Poverty and depression

Screenshot 2017-04-27 07.09.09“Money can’t buy happiness” is a phrase that is often said by people who have financial stability. But for those living in poverty, a few extra dollars may be their ticket to happiness.

In the Black community it is often said that ‘Black people don’t get mental illnesses – that’s for white people,’ which stigmatizes mental illness in the Black population.

What do we have after these two remarks? Depressed Black people who do not know they need treatment.

According to a study by the Center for Disease Control and Prevention (CDC), 4 percent of African Americans are likely to report mental illnesses, but only 7.6 percent seek treatment. With poverty increasing in predominantly minority areas, the correlation is significant. Almost 31 percent of people living in poverty are reported to have depression, as opposed to the 15.8 percent of people who do not live in poverty, according to a report in The Atlantic.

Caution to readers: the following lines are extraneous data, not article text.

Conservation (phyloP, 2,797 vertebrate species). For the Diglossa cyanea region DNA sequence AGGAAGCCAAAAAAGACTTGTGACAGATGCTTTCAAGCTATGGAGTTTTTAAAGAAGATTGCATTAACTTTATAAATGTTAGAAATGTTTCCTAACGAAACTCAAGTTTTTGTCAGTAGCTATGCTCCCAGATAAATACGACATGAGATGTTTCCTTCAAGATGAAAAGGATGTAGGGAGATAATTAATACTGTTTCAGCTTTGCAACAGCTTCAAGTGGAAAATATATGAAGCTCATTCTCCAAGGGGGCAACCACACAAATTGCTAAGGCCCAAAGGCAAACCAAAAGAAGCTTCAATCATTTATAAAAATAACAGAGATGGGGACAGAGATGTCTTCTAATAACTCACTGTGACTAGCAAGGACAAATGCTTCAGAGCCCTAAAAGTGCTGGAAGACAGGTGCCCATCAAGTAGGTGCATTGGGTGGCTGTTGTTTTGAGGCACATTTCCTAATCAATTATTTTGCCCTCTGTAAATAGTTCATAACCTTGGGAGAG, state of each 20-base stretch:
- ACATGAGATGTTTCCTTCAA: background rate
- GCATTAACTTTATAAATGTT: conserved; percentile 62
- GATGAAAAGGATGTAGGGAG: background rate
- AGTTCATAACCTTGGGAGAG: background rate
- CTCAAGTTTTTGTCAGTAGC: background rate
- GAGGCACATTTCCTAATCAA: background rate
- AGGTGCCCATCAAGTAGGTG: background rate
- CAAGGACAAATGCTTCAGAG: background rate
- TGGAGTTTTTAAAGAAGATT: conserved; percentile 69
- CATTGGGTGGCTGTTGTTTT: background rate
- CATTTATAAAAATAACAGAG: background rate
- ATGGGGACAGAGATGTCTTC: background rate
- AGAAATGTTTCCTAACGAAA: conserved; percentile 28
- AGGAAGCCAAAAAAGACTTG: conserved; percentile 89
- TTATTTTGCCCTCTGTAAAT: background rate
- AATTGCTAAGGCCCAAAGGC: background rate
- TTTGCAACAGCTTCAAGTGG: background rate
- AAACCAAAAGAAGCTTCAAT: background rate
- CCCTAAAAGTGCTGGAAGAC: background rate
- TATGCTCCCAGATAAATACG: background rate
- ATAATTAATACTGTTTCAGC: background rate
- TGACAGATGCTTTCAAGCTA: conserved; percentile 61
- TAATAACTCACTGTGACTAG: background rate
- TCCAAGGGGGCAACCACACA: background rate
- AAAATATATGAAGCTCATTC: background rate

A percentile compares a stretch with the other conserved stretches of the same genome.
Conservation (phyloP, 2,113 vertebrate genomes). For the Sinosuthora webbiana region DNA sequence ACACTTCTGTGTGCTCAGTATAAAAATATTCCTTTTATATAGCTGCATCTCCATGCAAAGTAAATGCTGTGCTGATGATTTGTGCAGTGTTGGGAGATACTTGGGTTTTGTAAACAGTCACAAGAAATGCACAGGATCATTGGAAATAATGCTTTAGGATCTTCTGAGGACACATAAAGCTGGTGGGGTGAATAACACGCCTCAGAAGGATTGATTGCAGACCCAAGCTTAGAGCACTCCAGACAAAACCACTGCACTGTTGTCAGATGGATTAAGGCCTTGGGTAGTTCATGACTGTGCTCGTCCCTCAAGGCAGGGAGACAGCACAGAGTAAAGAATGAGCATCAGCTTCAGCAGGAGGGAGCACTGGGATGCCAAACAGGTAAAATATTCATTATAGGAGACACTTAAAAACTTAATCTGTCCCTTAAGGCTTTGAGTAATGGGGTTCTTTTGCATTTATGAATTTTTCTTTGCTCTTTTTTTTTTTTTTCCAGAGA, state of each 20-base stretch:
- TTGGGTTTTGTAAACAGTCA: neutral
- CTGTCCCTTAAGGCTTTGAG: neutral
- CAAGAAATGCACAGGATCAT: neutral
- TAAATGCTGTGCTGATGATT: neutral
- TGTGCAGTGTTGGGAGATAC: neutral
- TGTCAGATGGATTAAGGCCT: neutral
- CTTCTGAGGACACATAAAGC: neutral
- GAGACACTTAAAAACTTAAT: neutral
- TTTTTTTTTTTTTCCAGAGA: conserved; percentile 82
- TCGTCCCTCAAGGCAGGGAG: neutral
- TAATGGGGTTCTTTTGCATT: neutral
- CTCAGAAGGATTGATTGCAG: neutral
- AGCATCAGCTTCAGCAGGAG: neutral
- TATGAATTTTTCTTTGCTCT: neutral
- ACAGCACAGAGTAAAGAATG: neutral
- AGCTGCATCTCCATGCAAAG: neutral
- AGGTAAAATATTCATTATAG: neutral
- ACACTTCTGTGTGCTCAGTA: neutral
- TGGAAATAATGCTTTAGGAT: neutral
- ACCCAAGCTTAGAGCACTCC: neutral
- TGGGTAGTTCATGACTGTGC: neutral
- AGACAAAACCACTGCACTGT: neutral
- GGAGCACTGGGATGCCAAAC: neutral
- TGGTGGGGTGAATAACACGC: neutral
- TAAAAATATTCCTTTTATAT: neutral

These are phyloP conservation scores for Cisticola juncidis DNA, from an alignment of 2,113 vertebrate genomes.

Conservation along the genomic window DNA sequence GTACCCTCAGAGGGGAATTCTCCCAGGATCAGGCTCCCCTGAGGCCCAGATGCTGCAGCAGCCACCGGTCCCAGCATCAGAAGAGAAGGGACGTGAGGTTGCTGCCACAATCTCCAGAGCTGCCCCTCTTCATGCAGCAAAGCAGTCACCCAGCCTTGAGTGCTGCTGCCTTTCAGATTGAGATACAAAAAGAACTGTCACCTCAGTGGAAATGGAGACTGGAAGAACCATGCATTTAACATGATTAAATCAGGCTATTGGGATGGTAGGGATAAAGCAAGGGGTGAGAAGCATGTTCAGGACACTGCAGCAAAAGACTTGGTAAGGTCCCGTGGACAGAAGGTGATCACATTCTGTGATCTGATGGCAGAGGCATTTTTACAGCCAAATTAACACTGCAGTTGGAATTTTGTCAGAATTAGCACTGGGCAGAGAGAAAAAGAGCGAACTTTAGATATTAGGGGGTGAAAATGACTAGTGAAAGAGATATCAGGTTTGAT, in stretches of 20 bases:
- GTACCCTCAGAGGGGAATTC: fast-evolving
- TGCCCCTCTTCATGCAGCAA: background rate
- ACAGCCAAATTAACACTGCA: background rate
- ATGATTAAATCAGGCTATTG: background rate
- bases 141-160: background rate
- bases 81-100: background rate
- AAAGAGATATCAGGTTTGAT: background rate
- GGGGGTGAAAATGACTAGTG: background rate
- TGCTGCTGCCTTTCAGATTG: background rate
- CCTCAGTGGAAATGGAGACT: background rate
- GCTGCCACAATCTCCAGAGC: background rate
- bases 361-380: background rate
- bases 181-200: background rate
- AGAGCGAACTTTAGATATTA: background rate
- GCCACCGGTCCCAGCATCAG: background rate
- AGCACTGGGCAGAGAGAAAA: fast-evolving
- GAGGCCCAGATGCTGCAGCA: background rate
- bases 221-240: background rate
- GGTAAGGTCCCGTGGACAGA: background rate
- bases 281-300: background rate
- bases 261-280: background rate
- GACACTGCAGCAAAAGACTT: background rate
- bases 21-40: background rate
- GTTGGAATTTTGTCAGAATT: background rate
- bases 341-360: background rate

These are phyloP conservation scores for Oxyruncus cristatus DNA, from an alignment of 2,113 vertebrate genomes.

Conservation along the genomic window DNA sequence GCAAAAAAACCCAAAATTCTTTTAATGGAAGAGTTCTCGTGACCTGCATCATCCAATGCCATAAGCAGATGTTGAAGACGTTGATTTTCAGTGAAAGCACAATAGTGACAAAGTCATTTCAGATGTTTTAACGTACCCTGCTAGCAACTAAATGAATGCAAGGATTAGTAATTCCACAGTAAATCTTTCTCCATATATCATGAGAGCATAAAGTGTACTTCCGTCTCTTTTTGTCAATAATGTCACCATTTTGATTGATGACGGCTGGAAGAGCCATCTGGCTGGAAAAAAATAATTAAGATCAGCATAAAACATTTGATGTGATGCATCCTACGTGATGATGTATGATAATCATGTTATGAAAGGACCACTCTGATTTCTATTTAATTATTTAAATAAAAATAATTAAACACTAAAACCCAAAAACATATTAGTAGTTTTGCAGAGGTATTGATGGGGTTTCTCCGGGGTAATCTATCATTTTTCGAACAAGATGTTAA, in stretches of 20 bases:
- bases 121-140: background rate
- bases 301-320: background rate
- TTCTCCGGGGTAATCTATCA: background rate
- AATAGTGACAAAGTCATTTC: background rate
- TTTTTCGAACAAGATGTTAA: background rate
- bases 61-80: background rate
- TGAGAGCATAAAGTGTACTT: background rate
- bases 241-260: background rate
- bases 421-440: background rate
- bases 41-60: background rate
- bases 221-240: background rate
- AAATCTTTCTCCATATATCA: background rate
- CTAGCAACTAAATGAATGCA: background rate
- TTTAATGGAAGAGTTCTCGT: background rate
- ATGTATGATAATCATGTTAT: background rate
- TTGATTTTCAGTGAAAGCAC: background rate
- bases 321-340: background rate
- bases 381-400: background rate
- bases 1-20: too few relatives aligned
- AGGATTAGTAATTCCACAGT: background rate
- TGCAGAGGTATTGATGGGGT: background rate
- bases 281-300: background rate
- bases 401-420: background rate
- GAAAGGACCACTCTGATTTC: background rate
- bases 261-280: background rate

Screenshot 2017-04-27 07.13.56How is one supposed to battle both mentally illness and being poor? If being poor only exacerbates mental illness, then it is vitally important to get people out of poverty. One solution would be to make sure that people are able to receive health insurance, but according to the Assistant Secretary for Planning and Evaluation (ASPE), over 20 percent of Black people are uninsured.

Affordable healthcare, available resources and an effort to lower the poverty rate in the United States could be the solution to strengthening Black communities and allowing those who are living with these illnesses, that are only being proliferated through their living situation, to become healthy again and to enjoy the quality of life they deserve.

By Kayra Clouden

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